The opinion of the court was delivered by: HUYETT
By an Order dated July 31, 1979, we granted third-party defendant Carson Helicopter, Inc.'s motion to dismiss, which we treated as a motion for summary judgment. This memorandum states the reasons for that Order.
On March 21, 1979, we permitted defendant United Technologies Corporation ("UTC") to join Carson Helicopters, Inc. ("Carson") as a third-party defendant. Gehring v. United Technologies Corp., C.A. No. 78-2972 (E.D.Pa., March 21, 1979). Carson has now moved, pursuant to Federal Rule of Civil Procedure 12(b)(6), to dismiss the third-party complaint filed against it.
Plaintiff in this action is Richard Gehring, as Executor and Personal Representative of Herman W. Gehring ("Gehring") on behalf of Gehring's widow, children and parents. Carson was Gehring's employer at the time he was killed, in a helicopter accident that occurred in the harbor of Jeddah, Saudi Arabia. Defendants UTC and Amtel, Inc. allegedly designed, manufactured and sold to Carson the helicopter that Gehring was piloting at the time of the accident that resulted in his death. In its third-party complaint, UTC alleges that Carson's negligence was responsible for Gehring's death and that in the event UTC is found liable, Carson is liable to UTC for contribution. Plaintiff bases jurisdiction on 28 U.S.C. §§ 1331(a), 1332, 1333, and 46 U.S.C. § 761.
In support of its motion to dismiss the third-party complaint, Carson states that UTC's claim is barred by Section 303(b) of the Pennsylvania Workmen's Compensation Act As amended, 77 P.S. § 481(b). That section provides that:
In the event injury or death to an employee is caused by a third party, then such employe, his legal representative, husband or wife, parents, dependents, next of kin, and anyone otherwise entitled to receive damages by reason thereof, may bring their action at law against such third party, but the employer, his insurance carrier, their servants and agents, employes, representatives acting on their behalf or at their request shall not be liable to a third party for damages, contribution, or indemnity in any action at law, or otherwise, unless liability for such damages, contributions or indemnity shall be expressly provided for in a written contract entered into by the party alleged to be liable prior to the date of the occurrence which gave rise to the action.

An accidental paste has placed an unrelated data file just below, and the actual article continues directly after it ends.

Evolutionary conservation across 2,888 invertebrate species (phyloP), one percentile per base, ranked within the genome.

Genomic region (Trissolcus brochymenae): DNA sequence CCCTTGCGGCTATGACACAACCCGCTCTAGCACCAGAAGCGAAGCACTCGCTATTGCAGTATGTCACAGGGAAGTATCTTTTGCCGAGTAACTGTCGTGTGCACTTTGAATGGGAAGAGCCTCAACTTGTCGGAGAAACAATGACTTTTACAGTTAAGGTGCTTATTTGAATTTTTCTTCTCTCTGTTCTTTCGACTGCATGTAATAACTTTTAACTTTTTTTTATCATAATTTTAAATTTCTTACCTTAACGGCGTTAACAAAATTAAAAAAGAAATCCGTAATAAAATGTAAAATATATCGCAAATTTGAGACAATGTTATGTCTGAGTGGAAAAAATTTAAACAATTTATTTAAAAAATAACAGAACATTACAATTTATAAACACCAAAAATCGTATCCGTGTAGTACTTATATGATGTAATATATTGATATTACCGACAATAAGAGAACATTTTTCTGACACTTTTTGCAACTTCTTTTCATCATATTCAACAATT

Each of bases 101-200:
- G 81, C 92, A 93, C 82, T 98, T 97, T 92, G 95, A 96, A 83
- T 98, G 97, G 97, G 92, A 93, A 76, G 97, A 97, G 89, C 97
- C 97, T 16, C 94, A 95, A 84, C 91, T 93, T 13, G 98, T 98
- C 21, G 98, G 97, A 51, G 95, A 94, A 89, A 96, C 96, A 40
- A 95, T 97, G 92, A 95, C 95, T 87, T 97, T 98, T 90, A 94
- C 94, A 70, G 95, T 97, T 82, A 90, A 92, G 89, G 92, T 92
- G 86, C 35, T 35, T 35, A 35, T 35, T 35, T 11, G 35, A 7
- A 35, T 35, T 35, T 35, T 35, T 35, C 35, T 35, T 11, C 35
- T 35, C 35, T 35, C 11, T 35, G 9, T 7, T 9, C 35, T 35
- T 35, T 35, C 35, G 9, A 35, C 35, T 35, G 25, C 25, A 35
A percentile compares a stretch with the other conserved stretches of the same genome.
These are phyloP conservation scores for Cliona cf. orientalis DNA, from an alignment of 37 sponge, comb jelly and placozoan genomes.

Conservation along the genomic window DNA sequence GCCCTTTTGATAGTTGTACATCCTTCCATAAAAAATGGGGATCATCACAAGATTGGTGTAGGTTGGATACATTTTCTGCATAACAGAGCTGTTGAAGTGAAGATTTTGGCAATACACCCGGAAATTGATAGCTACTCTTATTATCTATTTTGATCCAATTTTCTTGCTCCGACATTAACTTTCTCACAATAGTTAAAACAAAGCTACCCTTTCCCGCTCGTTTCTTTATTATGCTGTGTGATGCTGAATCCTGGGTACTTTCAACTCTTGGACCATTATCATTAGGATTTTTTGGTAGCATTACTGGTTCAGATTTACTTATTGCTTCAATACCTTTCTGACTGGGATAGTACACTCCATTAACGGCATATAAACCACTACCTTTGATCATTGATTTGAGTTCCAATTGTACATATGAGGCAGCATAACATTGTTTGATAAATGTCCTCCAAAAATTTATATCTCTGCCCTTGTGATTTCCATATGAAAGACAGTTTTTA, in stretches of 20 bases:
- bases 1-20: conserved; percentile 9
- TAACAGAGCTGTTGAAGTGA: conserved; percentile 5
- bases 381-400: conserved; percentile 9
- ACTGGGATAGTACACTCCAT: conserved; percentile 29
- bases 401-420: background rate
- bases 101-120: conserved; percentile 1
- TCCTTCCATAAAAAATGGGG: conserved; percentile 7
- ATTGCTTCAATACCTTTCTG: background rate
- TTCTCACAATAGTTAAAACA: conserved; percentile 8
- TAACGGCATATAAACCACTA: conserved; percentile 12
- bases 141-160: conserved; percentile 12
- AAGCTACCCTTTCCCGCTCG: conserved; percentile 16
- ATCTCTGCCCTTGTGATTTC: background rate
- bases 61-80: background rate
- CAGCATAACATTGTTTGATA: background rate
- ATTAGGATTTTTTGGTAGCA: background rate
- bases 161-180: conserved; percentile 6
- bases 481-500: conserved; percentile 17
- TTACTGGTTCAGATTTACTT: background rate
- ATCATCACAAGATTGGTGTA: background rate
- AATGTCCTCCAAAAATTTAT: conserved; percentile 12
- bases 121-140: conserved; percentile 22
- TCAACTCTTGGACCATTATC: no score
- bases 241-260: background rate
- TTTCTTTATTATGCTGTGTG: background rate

These affidavits establish the preconditions for the provision of the Act protecting Carson from third-party suits.
UTC argues, however, that application of the provisions of the Pennsylvania Act in this case would contravene "the well-established maritime rule allowing contribution between joint tortfeasors." Cooper Stevedoring Co. v. Fritz Kopke, Inc., 417 U.S. 106, 113, 94 S. Ct. 2174, 2178, 40 L. Ed. 2d 694 (1974). We do not believe, however, that contribution is available on the facts of this case. This conclusion is consistent, we believe, with Pastore v. Taiyo Gyogyo, K.K., 571 F.2d 777 (3d Cir. 1978). In that case a Philadelphia fireman was injured while fighting a fire aboard a ship docked in navigable waters in Philadelphia. The shipowner contended that it was entitled to contribution from Philadelphia, the fireman's employer. The language of the Third Circuit in that case is equally instructive here: